As U.S. and non-U.S. companies consider the evolving risks of conducting business in Russia, they should be aware that OFAC may make more determinations prohibiting additional categories of services from being exported to Russia under Executive Order 14071. In addition, we can expect that the imposition of sanctions will be authorized against persons operating in additional sectors of Russia’s economy under Executive Order 14024.

For the full text of our memorandum, please see:

For the text of Executive Order 14071, please see:

For the text of the OFAC’s determination under Executive Order 14071, please see:

For the text of Executive Order 14024, please see:

For the text of OFAC’s determination under Executive Order 14024, please see:

For other recent memoranda on actions taken against Russia, please see:

           3. SEC Proposes Amendments to Form ADV Regarding Investment Advisers’ ESG Practices

On May 25, 2022, the SEC proposed amendments to Form ADV which would require investment advisers, including private fund advisers, to provide additional information regarding their incorporation of environmental, social and governance (“ESG”) factors in their investment strategies. According to the proposing release, the proposed amendments are designed to promote consistent, comparable and decision-useful information for investors.

While the proposed amendments do not define “ESG” or similar terms, they do seek to categorize certain types of ESG strategies broadly and would require advisers to provide specific disclosures based on the ESG strategies they pursue. In addition, the proposing release provides staff observations and offers guidance to advisers regarding compliance practices relating to ESG investing.

If adopted, advisers would have one year after the effective date of the amendments to Form ADV (60 days after the date of publication in the Federal Register) to comply with the ESG disclosure requirements. Comments on the proposed amendments are due on August 16, 2022.

For the full text of our memorandum, please see:

For the SEC’s proposed amendments, please see:

               4. SEC Highlights Investment Adviser MNPI Compliance Issues

On April 26, 2022, the SEC’s Division of Examinations (“EXAMS”) published a Risk Alert (available here) highlighting deficiencies observed by staff in their examinations of investment advisers associated with their policies, procedures and controls around the creation, receipt and use of potential material non-public information (“MNPI”). Section 204A of the Investment Advisers Act of 1940 (the “Advisers Act”) requires all investment advisers, registered and unregistered, to establish, maintain and enforce written policies and procedures that are reasonably designed, taking into consideration the nature of the adviser’s business, to prevent the misuse of MNPI by the adviser or any person associated with the adviser. Rule 204A-1 thereunder (the “Code of Ethics Rule”) requires investment advisers that are registered or required to be registered under the Advisers Act to adopt a code of ethics that, among other things, includes standards of business conduct and requires certain personnel of an investment adviser to report, and the adviser to review, their personal securities transactions and holdings periodically and to obtain pre-approval of certain investments. Deficiencies related to Section 204A and the Code of Ethics Rule have been among the deficiencies most commonly observed by EXAMS.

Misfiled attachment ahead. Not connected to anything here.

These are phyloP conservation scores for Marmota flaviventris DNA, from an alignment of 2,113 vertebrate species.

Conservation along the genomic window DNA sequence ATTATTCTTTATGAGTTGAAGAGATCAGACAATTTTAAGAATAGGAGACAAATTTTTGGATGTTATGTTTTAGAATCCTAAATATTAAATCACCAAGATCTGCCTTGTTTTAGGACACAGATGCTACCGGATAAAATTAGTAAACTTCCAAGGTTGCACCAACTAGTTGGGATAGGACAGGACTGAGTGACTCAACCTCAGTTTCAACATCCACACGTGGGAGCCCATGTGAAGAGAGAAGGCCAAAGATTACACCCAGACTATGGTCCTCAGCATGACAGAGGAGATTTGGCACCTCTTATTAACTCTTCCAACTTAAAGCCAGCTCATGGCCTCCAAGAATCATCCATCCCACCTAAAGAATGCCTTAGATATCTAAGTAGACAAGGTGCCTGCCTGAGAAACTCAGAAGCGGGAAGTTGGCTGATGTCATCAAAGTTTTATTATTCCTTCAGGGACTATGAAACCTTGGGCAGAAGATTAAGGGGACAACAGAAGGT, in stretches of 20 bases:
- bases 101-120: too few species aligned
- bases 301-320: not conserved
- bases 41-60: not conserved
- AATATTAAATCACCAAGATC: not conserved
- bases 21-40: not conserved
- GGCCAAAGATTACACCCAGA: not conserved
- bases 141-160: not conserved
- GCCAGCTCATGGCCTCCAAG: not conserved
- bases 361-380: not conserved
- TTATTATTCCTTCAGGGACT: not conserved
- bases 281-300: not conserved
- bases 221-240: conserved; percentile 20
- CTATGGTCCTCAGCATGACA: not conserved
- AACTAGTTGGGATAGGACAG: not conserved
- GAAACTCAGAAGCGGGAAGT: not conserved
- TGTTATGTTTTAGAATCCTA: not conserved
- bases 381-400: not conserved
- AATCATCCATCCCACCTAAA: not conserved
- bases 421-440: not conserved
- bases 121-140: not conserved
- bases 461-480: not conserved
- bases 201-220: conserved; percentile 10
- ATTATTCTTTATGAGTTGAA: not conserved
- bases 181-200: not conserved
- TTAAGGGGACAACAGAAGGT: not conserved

Although the Risk Alert identifies several categories of potential MNPI that may warrant additional scrutiny (including information associated with “expert networks,” “value-add investors” and “alternative data”), investment advisers should be reminded to consider carefully the particular MNPI risks presented by “the nature of such investment adviser’s business” to ensure that policies and procedures are tailored to address those risks. Finally, the Risk Alert should serve as a further reminder of the importance of adhering consistently to policies and procedures and maintaining appropriate documentation to demonstrate compliance with such policies and procedures.

For the full text of our memorandum, please see:

For the SEC’s Risk Alert, please see:

           5. Ninth Circuit Enforces Exclusive Forum Provision Favoring State Court for Derivative Claims Despite Plaintiff’s Assertion of a Federal Securities Claim

On May 13, 2022, the Ninth Circuit affirmed the dismissal of a shareholder derivative lawsuit asserting both state and federal claims against Gap Inc.’s directors and officers for their alleged failure to uphold their commitments to diversity and inclusion. The district court dismissed the lawsuit because the company’s bylaws require derivative lawsuits to be filed exclusively in the Delaware Court of Chancery. The appellate court affirmed, notwithstanding the fact that the dismissal left plaintiff with no forum in which to assert her derivative claims arising under the Securities Exchange Act of 1934 (the “Exchange Act”), over which federal courts have exclusive jurisdiction. The decision creates a circuit split with the Seventh Circuit, which earlier this year refused to enforce an exclusive forum provision in substantially similar circumstances. Although other circuit courts have not yet weighed in on this issue, the circuit split between the Seventh and Ninth Circuits raises the possibility of Supreme Court review.